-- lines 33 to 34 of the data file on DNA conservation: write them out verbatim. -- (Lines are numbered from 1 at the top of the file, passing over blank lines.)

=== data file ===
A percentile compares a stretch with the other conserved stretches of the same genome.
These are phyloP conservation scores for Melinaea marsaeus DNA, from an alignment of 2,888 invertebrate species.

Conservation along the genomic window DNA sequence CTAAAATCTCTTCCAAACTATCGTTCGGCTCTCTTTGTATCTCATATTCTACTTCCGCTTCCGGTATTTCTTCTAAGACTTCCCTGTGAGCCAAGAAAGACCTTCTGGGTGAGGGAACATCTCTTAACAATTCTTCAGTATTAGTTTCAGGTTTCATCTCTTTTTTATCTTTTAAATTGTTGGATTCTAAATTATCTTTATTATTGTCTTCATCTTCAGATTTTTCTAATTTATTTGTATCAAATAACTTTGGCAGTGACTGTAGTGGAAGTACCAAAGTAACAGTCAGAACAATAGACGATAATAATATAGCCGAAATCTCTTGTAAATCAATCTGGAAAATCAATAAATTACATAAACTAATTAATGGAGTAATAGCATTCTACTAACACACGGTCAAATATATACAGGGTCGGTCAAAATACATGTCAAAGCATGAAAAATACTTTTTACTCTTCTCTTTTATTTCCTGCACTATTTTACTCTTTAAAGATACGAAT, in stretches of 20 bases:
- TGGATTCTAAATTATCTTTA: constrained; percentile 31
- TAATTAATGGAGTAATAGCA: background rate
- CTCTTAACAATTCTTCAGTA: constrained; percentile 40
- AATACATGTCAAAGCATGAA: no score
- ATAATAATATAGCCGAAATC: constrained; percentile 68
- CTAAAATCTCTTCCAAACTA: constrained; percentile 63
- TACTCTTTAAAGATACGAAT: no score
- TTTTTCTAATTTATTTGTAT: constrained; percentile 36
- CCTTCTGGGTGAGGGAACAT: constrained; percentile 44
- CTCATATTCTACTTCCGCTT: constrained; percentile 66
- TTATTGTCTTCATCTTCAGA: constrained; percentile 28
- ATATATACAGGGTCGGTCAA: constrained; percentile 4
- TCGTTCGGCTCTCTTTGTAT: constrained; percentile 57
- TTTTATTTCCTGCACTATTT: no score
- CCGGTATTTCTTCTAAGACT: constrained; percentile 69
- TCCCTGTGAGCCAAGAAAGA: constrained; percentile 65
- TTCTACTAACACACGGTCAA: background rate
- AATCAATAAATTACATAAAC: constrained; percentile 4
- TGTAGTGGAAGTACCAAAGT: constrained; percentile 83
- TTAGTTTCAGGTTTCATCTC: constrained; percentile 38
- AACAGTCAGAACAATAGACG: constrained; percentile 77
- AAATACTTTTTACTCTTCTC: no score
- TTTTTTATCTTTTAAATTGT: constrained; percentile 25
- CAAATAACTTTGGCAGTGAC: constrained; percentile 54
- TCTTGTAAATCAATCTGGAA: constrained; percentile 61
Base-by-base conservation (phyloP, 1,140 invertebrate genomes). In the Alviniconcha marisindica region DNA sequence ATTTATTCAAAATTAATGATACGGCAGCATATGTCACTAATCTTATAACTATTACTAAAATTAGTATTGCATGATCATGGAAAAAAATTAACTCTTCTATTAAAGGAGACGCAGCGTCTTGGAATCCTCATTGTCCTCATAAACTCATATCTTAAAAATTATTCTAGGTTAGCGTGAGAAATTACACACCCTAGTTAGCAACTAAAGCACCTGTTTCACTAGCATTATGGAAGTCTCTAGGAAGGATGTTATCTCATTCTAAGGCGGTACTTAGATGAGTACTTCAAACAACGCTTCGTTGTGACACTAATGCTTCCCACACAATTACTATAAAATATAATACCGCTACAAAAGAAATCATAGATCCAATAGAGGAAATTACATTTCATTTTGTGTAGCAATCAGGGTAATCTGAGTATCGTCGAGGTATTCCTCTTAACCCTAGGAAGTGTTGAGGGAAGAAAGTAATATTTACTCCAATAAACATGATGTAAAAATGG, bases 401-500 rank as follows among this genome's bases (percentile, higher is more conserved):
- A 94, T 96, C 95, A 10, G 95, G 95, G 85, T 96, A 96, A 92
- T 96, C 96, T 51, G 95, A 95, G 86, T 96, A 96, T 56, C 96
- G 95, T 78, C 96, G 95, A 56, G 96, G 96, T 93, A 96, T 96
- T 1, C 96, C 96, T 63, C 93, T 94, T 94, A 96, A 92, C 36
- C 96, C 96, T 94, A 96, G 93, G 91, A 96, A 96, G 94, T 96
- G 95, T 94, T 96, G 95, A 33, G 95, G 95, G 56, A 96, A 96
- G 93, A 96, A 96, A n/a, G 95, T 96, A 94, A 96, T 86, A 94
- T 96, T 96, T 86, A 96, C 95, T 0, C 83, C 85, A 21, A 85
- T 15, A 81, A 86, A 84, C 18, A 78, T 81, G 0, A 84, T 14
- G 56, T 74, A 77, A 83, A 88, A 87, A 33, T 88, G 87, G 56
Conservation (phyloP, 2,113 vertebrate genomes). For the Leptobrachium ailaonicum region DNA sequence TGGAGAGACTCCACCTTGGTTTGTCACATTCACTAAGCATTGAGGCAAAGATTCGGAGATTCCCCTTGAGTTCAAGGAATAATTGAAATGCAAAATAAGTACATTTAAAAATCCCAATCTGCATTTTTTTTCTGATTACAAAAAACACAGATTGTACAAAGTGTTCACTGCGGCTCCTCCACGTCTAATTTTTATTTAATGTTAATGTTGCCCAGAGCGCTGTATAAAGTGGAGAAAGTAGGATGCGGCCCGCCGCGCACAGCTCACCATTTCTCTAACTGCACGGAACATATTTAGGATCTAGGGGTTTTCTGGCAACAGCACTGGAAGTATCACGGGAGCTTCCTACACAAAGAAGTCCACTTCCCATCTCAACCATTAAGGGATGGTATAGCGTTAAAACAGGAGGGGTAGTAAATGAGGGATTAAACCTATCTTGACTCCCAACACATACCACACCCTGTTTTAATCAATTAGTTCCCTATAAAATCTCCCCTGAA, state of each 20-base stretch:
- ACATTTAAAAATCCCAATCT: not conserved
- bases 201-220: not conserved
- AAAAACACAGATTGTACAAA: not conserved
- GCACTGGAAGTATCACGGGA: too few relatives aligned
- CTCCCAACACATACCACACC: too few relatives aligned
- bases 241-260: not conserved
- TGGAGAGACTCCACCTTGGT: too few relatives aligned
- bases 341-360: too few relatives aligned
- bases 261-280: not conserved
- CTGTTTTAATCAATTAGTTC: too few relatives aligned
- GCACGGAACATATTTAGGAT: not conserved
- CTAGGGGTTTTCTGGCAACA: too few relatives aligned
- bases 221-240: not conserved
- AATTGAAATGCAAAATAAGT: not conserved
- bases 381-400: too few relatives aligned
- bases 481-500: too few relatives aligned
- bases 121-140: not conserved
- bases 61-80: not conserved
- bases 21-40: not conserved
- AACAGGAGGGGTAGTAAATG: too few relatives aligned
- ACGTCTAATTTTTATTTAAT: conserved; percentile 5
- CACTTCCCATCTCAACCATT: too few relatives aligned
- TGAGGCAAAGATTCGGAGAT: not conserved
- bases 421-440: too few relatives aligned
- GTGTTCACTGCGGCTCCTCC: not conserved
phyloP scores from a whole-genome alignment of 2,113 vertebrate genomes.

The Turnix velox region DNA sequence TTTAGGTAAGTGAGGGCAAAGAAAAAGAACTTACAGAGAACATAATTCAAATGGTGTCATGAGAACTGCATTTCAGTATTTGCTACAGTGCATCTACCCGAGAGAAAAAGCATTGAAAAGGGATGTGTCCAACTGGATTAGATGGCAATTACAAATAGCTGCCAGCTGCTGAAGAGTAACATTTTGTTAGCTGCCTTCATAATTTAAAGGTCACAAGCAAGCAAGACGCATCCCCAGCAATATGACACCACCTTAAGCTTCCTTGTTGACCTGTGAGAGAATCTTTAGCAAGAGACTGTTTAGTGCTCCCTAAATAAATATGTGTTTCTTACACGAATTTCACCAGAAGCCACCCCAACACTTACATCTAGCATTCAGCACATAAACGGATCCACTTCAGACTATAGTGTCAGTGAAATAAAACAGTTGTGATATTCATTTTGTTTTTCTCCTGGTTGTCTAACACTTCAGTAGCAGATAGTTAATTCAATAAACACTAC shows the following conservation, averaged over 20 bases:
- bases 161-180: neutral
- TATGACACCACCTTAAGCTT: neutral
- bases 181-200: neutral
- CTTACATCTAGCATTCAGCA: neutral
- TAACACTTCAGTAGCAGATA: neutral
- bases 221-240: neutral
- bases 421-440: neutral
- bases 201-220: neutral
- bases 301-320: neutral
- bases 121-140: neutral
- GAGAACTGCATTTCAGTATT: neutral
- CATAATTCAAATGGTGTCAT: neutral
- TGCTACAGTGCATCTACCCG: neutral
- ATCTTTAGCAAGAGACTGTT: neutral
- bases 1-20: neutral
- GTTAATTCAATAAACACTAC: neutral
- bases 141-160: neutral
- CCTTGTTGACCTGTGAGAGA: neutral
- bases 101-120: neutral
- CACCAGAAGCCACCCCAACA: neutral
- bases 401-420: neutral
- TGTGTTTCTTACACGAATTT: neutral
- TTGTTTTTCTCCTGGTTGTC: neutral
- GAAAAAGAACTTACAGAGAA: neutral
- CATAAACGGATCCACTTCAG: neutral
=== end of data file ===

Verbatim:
- T 1, C 96, C 96, T 63, C 93, T 94, T 94, A 96, A 92, C 36
- C 96, C 96, T 94, A 96, G 93, G 91, A 96, A 96, G 94, T 96